Gender differences and the relationship of motor, cognitive and academic achievement in omani primary school-aged children

Kashef Zayed, Petra Jansen

Research output: Contribution to journalArticle

2 Citations (Scopus)


Until now, there has been no integrated study of the cognitive, motor and academic developments in children in the Arab world. In this study we investigated gender differences in those three areas in primary school-aged children in Oman and as well as the inter-relations between those three aspects of development. Ninety-five third graders completed four working memory tests, a mental rotation test and a motor test. Furthermore, the marks in math, science and Arabic language were registered. The result showed that there were small gender differences: Girls performed better in one of the working memory tests and boys in the coordination motor test. The study also showed that there were significant correlations between cognitive variables and academic performance, as well as two significant correlations between motor performance and marks in math and science. Marks in math correlated with the performances in the 20 m run and the coordination test, whereas the marks in science correlated with the ball-leg-wall test, the coordination test, and the endurance test. Regression analysis showed that all marks were predicted by the working memory and mental rotation performance as well as the motor ability. This means that academic achievement in Oman could be predicted by basic cognitive as well as motor abilities.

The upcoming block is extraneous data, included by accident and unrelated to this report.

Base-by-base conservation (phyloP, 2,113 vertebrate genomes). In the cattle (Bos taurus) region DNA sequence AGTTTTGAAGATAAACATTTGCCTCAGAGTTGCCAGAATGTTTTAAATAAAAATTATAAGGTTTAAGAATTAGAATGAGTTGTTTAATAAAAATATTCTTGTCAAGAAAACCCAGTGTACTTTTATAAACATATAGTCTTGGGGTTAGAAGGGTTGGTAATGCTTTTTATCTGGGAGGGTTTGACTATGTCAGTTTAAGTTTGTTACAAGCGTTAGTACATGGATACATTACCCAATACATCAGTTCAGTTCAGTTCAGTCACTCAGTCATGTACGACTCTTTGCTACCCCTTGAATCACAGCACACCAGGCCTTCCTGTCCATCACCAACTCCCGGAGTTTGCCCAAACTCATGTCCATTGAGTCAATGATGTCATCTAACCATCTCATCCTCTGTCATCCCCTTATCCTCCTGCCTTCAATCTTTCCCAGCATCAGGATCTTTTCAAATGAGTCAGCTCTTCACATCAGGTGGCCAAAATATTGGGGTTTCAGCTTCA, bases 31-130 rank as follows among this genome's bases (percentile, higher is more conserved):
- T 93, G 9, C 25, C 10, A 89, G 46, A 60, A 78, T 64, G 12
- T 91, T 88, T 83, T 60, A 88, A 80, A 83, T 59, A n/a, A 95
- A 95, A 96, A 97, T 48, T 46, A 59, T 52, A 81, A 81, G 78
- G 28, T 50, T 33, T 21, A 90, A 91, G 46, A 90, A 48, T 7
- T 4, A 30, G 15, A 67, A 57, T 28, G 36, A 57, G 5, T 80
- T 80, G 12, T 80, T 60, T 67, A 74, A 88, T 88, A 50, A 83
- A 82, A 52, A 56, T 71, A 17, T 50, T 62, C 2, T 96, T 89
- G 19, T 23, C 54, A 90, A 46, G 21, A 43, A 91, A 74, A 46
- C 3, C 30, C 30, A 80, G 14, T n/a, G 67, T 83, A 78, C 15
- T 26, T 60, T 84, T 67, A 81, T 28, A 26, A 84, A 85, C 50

Original languageEnglish
Article number2477
JournalFrontiers in Psychology
Issue numberDEC
Publication statusPublished - Dec 17 2018



  • Children
  • Mental rotation
  • Motor performance
  • Oman
  • Working memory

ASJC Scopus subject areas

  • Psychology(all)

Cite this